Additional notes[edit | edit source]
- Callahan's SFPD badge number as briefly seen near the end of the first film is 2211 while his callsign is "Inspector 71".
- In a December 2006 interview Clint Eastwood describes Callahan as living a "retired" life, and often jokes that if he were to reprise the character, Dirty Harry would be flyfishing with the .44 Magnum by now. On Late Show with David Letterman, he also joked that his character would have to chase the crooks with a walker.
- In Magnum Force, Harry's last name Callahan is misspelled as "Calahan" in the end credits.
- In all five films combined, Harry has killed 45 criminals total.
- Eastwood good-naturedly reprises Harry's "do you feel lucky" line in a 2007 television ad promoting tourism in San Francisco, as he is seen golfing and suggests visiting tourists should feel lucky by challenging the city's golf courses.
In popular culture[edit | edit source]
- Easily the most famous parody of "Dirty Harry" Callahan is Alan Spencer's cult TV series "Sledge Hammer!" where the character is exaggerated into a gun-worshipping buffoon. Nevertheless, as cited in a New York Times review, "Sledge Hammer!" was respectful and even "affectionate" towards the target of its satire. Indeed some of the early episodes have either a subtle nod to the Dirty Harry Series (such as John Vernon reprising his role as the Mayor of San Francisco), to full remakes (The episode "Magnum Farce" not only parodies Magnum Force by name but also in the plot). Spencer is an avowed Clint Eastwood fan. It's been indicated that Eastwood himself enjoyed "Sledge Hammer!" and cast the actor who played the title role, David Rasche, as a Senator in his acclaimed directorial effort, Flags of Our Fathers.
- The entire "most powerful handgun in the world" speech is parodied in Guards! Guards! by Terry Pratchett, when Captain Samuel Vimes threatens a rioting mob with a swamp dragon. In addition, the motto of the Ankh-Morpork City Watch is dog Latin for "Make my day, punk." In The Art of Discworld, Pratchett notes that Paul Kidby draws Vimes to resemble Clint Eastwood.
- TV series Hunter presents the main character Rick Hunter (Fred Dryer), a cop from Los Angeles whose inspiration is "Dirty Harry".
- Callahan is acknowledged by comics writer John Wagner as the inspiration for the character of Judge Dredd.
- Kim Newman's novels set in the Warhammer role-playing universe feature a former Altdorf watchman named "Filthy" Harald Kleindeinst, who was fired for killing the "wrong" man (a murderer who was also a nobleman) and whose trademark weapon is a "Magnin" throwing knife.
- The lecture Callahan received from the mayor about a questionable shooting incident in the first film is spoofed in The Naked Gun.
- Elements of Harry Callahan along with Jimmy "Popeye" Doyle from the The French Connection and Jack Carter from Get Carter were a major influence upon Euston Films Ltd in the creation of the popular British television police drama series The Sweeney and in particular its lead character Jack Regan played by John Thaw.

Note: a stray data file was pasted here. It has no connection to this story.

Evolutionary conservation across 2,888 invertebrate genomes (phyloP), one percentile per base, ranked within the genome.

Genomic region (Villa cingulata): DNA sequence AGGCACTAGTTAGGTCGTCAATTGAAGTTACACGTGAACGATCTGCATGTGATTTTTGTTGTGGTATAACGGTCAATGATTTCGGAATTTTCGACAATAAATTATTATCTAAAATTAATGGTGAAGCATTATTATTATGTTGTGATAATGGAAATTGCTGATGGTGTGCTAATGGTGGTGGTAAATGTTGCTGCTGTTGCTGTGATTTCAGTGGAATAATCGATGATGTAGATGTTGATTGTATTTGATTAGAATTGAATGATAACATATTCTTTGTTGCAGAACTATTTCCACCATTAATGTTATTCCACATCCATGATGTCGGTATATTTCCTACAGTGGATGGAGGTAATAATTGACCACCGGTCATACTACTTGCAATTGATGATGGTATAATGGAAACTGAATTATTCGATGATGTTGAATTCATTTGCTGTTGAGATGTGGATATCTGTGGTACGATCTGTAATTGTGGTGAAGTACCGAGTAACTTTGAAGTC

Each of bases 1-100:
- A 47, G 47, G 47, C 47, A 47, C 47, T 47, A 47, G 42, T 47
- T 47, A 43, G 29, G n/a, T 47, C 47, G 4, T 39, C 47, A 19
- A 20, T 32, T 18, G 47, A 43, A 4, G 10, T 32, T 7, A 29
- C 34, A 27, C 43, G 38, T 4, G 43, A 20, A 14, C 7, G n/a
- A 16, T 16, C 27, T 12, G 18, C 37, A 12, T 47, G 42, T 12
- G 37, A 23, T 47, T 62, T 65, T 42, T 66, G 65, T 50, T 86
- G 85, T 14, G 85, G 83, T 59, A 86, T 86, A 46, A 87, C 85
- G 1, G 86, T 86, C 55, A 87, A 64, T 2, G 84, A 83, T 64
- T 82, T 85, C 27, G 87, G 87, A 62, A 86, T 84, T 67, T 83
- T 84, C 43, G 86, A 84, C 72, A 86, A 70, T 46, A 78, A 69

- There are many parallels between Dirty Harry and Jack Bauer, the lead character on the television series 24. Like Harry, Bauer is a law enforcement officer with a strong desire to protect innocent civilians, although his actions to that end border on vigilantism as he deals with criminals (or Bauer's case, terrorists) with a "whatever it takes" attitude and often without regard for rules or legality. As with Callahan, Bauer's actions often bring him into conflict with his superiors and he is variously demoted and sidelined. Both characters emerged at a time when there was growing concern about crime (in the 1970s) and terrorism (in the 2000s). As one critic commented, "It is not hard to imagine Jack Bauer delivering Dirty Harry Callahan’s famous line ["Go ahead, make my day"] from the 1983 film Sudden Impact".
- The novel Mr. Monk and the Dirty Cop by Lee Goldberg, itself based off the television series Monk (coincidentally also set in San Francisco), alludes to "Dirty" Harry Callahan and the film series: throughout the story, Lieutenant Randy Disher frequently speaks with a Clint Eastwood-style accent. It is also mentioned that he has the nickname of "Dirty" Randy, a spoof of Harry's nickname (although he also uses the nickname "Bullitt"). Later on, Captain Stottlemeyer jokingly refers to Natalie Teeger as "Dirty" Natalie, another spoof of the name (though this being because of the remarks that Natalie says while holding a suspect up at gunpoint).
- In the Back to the Future: The Game one of the names that Marty McFly uses is Harry Callahan.
See also[edit | edit source]
- Dirty Harry (film series)
- Dirty Harry (NES Game)
- David Toschi (Former SFPD Homicide inspector known for the Zodiac Killer case)
References[edit | edit source]